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Since 1st March, 1999
 
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MUSIC

Amyt Datta

First taste of Clapton...

In 1976, I was part of a band called the New Blues Connection with Kochuda (brother Monojit Datta) on drums. We used to do a lot of Clapton songs. One of the first numbers I picked up was Further On Up the Road and then we did Clapton’s version of Robert Johnson’s Crossroads.

Apart from Jimi Hendrix, Clapton was the first blues guy that captured my imagination. He was the white guy playing the blues. Within the parameters of the blues, he could inject this Clapton-esque quality to all kinds of genres.

First album bought...

Slowhand (1977).

Favourite album...

Money And Cigarettes (1983). It has sentimental value to me. At that time I was studying all the blues guitarists. The album has a raw, careless feel to it.

Strengths...

His tone. He plays a Fender Stratocaster, and he could extract... almost squeeze out... this amazing sound from the instrument. The important thing about Clapton is that he has an incredible melodic sense. Within a solo, he could play hook after hook, which you can remember as part of a song.

Signature touch...

His tone and his melodic sense. He has been successful at putting his emotional thinking on to the guitar and then channel it out to the world. Clapton could go between the notes, like the black guitarists did, like Albert King. Clapton is more restrained now, he plays to the song. But with Cream [the British rock supergroup] he was vicious, he could raunch out. And that intro of Wonderful Tonight... that is a work of art.

Lessons for aspiring guitarists...

How less is more. As a young guitarist, I picked up his licks. Now, his thinking inspires me. Also his personality. His aura is quiet and his silence has such strength.

 

Vikramjit Banerjee

First taste of Clapton...

When I heard him first as a teenager, I was in a very serious high-energy rock phase but I would read up interviews of all my favourite guitar players and make a note of who they admired and go out and hunt those albums and artistes down just so I could study the music. I noticed most of my childhood favourites, like Jimi Hendrix and Eric Johnson, mentioned Clapton profusely in their interviews, so I had to listen to him.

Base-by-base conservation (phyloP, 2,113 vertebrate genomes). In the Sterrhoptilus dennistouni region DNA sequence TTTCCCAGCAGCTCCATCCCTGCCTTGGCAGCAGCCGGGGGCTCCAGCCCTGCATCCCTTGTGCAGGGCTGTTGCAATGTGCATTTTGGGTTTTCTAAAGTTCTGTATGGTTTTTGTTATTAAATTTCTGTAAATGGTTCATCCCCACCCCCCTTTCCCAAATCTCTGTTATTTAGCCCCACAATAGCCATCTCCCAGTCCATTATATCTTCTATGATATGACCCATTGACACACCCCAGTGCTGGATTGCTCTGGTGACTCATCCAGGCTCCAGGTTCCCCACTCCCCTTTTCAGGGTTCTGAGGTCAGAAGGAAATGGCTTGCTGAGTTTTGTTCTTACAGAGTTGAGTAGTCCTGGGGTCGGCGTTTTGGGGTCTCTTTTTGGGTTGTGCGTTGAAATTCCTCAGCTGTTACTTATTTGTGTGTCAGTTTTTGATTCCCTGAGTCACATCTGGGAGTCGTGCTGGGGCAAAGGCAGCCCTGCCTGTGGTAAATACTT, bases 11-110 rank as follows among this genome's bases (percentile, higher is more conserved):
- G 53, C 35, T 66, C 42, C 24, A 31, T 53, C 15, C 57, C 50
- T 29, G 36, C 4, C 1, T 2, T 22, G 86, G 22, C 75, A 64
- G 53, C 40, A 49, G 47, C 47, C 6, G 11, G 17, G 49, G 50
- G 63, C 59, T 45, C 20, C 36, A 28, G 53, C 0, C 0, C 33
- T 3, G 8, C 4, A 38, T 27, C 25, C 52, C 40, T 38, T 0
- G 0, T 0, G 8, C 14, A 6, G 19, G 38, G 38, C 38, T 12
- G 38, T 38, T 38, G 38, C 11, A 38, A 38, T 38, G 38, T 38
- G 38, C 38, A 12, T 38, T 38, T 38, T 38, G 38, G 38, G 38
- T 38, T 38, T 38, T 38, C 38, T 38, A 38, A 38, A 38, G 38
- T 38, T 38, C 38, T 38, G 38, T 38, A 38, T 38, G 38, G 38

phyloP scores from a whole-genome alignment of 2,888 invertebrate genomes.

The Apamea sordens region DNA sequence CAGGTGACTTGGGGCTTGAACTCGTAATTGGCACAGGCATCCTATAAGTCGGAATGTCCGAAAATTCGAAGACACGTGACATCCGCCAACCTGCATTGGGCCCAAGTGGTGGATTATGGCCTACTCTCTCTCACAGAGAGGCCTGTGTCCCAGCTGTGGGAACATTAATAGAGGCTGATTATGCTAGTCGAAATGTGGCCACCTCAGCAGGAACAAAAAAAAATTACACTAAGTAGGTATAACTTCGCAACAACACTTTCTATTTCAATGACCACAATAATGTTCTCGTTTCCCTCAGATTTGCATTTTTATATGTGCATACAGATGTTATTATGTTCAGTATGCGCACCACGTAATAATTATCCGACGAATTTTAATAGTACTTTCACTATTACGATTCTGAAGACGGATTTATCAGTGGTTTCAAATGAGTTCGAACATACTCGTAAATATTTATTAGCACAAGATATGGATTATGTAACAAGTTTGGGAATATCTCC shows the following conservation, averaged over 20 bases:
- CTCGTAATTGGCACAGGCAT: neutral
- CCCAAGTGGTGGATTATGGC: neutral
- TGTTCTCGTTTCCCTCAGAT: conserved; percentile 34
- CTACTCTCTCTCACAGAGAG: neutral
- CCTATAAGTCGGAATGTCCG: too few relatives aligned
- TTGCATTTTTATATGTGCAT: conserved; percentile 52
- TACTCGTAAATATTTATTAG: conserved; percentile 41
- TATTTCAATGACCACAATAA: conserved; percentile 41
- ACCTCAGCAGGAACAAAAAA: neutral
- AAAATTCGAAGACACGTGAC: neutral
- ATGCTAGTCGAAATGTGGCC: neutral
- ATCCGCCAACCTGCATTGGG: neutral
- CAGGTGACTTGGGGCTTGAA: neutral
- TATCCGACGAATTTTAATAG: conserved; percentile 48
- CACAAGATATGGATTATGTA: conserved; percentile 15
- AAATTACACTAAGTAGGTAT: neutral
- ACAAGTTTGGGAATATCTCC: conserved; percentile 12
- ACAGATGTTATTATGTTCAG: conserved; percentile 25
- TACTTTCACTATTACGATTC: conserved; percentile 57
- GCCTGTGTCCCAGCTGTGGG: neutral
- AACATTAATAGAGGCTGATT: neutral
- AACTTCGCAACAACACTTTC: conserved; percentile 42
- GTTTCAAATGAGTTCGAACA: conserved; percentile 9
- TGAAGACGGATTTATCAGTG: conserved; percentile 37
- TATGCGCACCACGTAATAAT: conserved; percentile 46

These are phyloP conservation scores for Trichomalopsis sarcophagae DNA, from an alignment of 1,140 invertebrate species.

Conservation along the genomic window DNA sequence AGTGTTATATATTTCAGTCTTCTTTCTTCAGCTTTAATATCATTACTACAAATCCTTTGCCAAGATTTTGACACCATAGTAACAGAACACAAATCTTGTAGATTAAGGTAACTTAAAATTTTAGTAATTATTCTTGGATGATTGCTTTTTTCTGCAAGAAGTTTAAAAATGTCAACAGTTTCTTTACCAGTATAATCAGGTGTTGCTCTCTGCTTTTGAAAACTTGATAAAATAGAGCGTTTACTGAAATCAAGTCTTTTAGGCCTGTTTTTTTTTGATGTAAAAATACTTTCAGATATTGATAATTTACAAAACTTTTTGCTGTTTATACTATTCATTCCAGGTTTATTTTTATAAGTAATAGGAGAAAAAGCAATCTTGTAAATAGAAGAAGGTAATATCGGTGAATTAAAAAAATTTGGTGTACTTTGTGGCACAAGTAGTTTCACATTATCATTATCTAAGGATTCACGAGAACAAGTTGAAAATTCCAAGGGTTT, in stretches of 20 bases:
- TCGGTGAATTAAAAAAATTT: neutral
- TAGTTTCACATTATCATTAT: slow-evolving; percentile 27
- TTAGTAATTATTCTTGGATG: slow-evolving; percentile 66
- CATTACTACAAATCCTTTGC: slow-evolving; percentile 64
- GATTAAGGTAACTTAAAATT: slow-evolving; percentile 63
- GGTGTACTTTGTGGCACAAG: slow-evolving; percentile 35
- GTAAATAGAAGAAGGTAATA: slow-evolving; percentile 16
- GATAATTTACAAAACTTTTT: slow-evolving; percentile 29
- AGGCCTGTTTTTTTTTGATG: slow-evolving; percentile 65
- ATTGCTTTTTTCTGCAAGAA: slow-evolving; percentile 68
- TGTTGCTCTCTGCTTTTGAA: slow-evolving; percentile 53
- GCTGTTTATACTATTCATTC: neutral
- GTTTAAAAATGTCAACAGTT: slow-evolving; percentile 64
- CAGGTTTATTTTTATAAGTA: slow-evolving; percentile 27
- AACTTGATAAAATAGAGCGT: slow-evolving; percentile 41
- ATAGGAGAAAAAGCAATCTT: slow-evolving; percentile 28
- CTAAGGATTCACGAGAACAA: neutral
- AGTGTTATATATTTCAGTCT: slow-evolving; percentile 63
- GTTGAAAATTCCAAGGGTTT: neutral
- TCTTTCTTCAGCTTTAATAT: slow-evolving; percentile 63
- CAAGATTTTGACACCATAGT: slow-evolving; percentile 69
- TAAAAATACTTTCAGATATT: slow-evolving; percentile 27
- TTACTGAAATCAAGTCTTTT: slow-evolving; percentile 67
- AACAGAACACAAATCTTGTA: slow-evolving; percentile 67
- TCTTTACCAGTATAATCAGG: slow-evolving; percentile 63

First album bought...

Just One Night (1980).

Favourite albums...

Fresh Cream (1966), Just One Night and Journeyman (1989).

Strengths...

I think his strengths are his fluid and expressive vibrato techniques on the guitar and he pretty much has the electric blues down pat.

Signature touch...

His vibrato and note-bending. I draw some of my blues licks and phrasing from the early Cream era. I really liked his jamming with other guitarists at the Crossroads Guitar Festival. He has fused blues and rockabilly with other folk forms to create his own style.

Lessons for aspiring guitarists...

Clapton often mimics a vocalist’s approach to playing the guitar which gives him his great vibrato and bending technique.

 

Jayanta Dasgupta

First taste of Clapton...

Some time in the late ’70s. I was a kid and Eric Clapton’s songs blew my mind. I clearly remember the song I Looked Away, the first number on Layla And Other Assorted Love Songs (1970).

First album bought...

EC Was Here (1975). I bought this one on vinyl.

Favourite albums...

Layla And Other Assorted Love Songs, EC Was Here and From The Cradle (1994).

Strengths...

Even before I read his autobiography I realised that he must have studied the blues in depth and spent years just honing that single musical language — the blues. One can easily tell by listening to his early records. It’s talent there and sheer hard work. My good friend, the legendary singer-songwriter-Hammond player Bobby Whitlock tells me that when he was living in Hurtwood Edge (Clapton’s house) co-writing the Layla album with ‘Eric’, they just spent hours and days just playing and writing new songs and playing them and jamming. Eric Clapton has given his soul to the blues and spent his life honing the art and we all know how that has paid him back!

Signature touch...

It’s a massive arsenal of sounds that he has that are now his signature touch.

Lessons for aspiring guitarists...

Very early in his musical journey he realised that the blues inspired him and that’s the road he embarked on making himself a full-time student of that art form; listening to the old records over and over again and absorbing the music like a sponge. He is a complete musician.

Slowhand in motion

Before turning to music, Clapton studied stained-glass design at Kingston College of Art.

The hit song Layla (1970) is about Pattie Boyd, who was then married to George Harrison. And then came Wonderful Tonight (also inspired by Pattie) in 1977. The two eventually married in 1979 (divorced in 1988).

Paul McCartney, George Harrison and Ringo Starr played at Eric and Pattie’s wedding. This was the closest The Beatles came to reuniting. John Lennon did not attend.

Clapton mostly played Gibson guitars till 1969-70 and then he switched to a Fender Stratocaster.

Clapton played the guitar on the Phil Collins hit I Wish It Would Rain Down.

Sheryl Crow’s song My Favourite Mistake is rumoured to be about him. They dated in 1996.

He was inducted into the Rock and Roll Hall of Fame thrice –– first as a member of The Yardbirds (1992); then as a member of Cream (1993); and finally as a solo performer (2000).

Clapton has said he’ll stop touring when he turns 70.

Top 5 EC songs:

Layla
Cocaine
Wonderful Tonight
I Shot The Sheriff
Tears in Heaven